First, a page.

Of course, nobody can predict this exactly, but there are some indicators such as sea surface temperature (SST) that can give us some hints. Generally, cooler than normal SST off of the Southern California coast is associated with higher than normal amounts of marine layer clouds in San Diego and most of Southern California.
The water temperatures off the Western U.S. coast was a little cooler than normal in April 2012 as shown in the figure below. Relative to the long-term seasonal mean, the water temperature off our coast is a little warmer (~0.5C) this year compared to last year (2011). Also, the horizontal extent of the cold SST anomaly off the coast is smaller this April compared to last year.
The cool SST acts to increase the strength of the inversion layer making it more likely that marine layer clouds will form. Additionally, the cooler SSTs increase the coast-inland temperature contrast during the day which enhances the strength of the sea-breeze circulation. Near the surface, the sea-breeze is an onshore flow and can help transport marine layer clouds over the Southern California coastal land regions. However, too strong of a sea breeze can act to disrupt the temperature inversion which can lead to a decrease in marine layer clouds.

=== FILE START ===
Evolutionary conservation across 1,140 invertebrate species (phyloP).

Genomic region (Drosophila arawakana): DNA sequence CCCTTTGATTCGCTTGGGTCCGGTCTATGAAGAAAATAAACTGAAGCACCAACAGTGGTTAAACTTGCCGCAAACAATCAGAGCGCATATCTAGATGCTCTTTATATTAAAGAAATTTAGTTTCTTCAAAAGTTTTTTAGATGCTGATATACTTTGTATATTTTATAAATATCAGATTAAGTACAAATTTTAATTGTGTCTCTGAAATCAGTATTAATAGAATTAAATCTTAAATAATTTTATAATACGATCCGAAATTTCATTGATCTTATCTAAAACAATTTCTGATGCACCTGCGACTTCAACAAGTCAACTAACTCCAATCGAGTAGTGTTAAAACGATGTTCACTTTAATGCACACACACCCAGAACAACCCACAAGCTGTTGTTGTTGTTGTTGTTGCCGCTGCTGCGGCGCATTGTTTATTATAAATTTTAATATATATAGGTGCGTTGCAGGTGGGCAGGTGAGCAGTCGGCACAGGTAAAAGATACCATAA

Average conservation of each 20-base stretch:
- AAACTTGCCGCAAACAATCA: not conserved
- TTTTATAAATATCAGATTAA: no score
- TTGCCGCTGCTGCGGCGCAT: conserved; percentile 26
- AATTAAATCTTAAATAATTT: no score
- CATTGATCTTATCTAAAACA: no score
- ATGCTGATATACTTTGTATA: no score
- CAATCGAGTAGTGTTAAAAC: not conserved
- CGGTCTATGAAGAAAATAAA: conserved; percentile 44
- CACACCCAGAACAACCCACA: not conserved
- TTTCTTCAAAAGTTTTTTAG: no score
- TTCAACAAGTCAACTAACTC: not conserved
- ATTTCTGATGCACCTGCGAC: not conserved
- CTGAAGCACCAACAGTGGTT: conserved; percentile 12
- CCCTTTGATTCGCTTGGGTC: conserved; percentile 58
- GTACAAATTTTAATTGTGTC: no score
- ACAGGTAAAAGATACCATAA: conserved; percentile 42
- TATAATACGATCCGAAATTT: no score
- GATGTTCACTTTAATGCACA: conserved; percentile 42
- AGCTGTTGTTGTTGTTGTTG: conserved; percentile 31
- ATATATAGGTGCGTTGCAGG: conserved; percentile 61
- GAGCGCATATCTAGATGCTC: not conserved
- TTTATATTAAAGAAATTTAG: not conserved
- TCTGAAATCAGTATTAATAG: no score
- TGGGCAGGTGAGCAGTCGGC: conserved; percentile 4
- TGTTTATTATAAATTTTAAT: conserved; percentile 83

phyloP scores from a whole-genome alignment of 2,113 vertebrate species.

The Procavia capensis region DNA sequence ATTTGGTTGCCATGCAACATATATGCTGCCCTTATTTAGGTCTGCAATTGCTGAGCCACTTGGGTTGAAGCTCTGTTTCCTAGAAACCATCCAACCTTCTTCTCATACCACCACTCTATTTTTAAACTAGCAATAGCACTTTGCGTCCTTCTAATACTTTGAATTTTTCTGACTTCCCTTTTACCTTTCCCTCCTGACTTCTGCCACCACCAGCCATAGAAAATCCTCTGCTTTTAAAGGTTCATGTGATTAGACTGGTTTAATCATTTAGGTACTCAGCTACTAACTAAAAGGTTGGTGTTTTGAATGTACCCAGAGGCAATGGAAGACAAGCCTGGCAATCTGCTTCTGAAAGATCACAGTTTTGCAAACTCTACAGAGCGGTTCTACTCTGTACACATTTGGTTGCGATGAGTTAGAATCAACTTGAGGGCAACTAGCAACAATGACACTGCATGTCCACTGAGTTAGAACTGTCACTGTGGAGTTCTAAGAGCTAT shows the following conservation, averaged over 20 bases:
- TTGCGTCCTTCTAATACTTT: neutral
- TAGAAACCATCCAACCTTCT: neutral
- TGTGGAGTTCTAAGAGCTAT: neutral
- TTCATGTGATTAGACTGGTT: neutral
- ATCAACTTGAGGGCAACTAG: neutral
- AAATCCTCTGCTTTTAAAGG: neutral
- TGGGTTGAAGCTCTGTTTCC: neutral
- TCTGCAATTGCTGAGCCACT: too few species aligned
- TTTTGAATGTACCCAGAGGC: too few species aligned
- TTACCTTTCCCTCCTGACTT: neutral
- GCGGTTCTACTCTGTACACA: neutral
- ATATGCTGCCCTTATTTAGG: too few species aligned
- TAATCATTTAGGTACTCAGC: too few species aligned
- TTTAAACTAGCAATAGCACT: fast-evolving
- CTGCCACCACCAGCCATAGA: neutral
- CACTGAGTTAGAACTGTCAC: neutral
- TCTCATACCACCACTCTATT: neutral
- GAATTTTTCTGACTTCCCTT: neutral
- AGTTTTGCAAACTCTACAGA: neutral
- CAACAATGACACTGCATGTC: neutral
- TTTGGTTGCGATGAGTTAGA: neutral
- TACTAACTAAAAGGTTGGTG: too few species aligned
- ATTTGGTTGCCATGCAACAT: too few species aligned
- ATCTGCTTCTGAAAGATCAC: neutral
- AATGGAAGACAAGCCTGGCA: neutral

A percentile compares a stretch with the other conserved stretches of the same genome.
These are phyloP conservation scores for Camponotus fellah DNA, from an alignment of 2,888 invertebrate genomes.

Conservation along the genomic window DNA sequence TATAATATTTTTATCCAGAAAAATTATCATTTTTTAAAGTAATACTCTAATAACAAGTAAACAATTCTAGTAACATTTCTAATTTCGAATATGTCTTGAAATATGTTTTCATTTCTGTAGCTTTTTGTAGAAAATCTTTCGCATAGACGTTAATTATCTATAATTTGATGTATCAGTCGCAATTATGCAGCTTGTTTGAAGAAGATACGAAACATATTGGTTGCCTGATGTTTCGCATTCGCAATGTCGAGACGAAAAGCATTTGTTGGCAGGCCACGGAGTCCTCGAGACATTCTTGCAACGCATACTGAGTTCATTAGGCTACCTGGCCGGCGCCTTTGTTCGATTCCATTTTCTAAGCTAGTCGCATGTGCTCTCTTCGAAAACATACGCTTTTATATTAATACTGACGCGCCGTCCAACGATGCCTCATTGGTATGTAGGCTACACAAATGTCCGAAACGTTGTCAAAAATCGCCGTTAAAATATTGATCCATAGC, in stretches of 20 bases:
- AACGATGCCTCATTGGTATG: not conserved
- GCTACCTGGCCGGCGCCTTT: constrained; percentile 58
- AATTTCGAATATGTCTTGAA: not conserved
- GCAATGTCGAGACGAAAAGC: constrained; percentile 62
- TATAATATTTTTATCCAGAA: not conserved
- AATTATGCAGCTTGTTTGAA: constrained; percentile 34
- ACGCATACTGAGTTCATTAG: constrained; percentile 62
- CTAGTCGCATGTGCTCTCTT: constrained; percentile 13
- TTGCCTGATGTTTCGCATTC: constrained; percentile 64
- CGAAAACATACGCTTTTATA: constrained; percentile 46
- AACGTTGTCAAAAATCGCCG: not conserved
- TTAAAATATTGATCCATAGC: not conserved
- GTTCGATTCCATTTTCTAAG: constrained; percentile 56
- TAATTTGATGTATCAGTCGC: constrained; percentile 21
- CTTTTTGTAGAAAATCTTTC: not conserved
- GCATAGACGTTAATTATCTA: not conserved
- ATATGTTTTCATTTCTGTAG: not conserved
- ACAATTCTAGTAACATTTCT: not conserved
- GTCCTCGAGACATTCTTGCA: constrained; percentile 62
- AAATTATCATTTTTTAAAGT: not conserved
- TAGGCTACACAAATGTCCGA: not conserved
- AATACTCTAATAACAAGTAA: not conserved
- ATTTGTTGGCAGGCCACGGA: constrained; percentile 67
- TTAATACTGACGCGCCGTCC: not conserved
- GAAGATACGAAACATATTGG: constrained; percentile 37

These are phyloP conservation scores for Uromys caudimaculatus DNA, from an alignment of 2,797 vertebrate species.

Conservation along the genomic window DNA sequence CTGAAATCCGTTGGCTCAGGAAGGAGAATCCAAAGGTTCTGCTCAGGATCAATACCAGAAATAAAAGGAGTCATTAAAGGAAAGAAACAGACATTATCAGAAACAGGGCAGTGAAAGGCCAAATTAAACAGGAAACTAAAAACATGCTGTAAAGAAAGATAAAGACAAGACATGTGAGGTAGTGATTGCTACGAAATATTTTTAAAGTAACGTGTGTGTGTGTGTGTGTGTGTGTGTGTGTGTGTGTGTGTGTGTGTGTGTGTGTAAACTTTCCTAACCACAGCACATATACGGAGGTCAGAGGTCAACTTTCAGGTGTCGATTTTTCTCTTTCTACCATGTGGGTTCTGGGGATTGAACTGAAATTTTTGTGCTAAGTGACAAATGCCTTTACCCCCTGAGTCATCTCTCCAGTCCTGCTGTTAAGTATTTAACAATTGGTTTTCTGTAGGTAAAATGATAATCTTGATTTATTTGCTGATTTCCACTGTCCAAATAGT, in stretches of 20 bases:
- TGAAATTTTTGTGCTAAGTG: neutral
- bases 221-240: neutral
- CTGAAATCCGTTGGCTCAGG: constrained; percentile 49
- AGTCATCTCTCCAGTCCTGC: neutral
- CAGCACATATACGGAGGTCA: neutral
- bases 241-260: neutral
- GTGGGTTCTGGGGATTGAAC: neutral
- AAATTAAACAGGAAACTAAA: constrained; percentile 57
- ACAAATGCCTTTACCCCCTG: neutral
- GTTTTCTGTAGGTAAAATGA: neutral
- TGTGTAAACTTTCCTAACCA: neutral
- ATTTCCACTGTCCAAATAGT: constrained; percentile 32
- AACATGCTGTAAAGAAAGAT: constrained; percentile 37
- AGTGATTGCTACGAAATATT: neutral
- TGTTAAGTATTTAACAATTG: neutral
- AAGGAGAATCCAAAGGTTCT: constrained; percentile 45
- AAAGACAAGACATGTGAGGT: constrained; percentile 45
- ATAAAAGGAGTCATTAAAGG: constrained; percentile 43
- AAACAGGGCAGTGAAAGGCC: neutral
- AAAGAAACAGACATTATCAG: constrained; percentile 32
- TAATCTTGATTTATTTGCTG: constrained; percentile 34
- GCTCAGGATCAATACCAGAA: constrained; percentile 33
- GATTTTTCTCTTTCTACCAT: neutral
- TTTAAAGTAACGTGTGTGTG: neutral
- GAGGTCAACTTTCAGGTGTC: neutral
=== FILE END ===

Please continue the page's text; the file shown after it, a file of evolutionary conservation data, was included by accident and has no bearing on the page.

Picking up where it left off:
Closer to home here in San Diego, the SST at Scripps Pier was close to normal for December through February. However, from March to May, the water was about 2-3C cooler than normal. Towards the end of April, the water warmed up and was about 1-2C above the normal temperature for much of May. Since the beginning of June the water temperature has been close to normal. SST at any given coastal location usually exhibits some short term variability, which is evident in the "wiggles" in the red curve.
The table below shows the percentage of time that low clouds were present during daylight hours at San Diego Lindbergh Field for the months May through September. Included in the table are values for the present year and climatological ("normal") values. Values from 2009 and 2010 are also shown for comparison.
Values for 2012 will be updated as data becomes available.
The plot below shows the daytime low cloud fraction (1.0=100%) at San Diego Lindbergh for each individual day.
Present Year (2012) Low Cloudiness at San Diego Lindbergh
Low Clouds Only (Cloud Base < 2500 ft)
Red Line = Long-term Climatology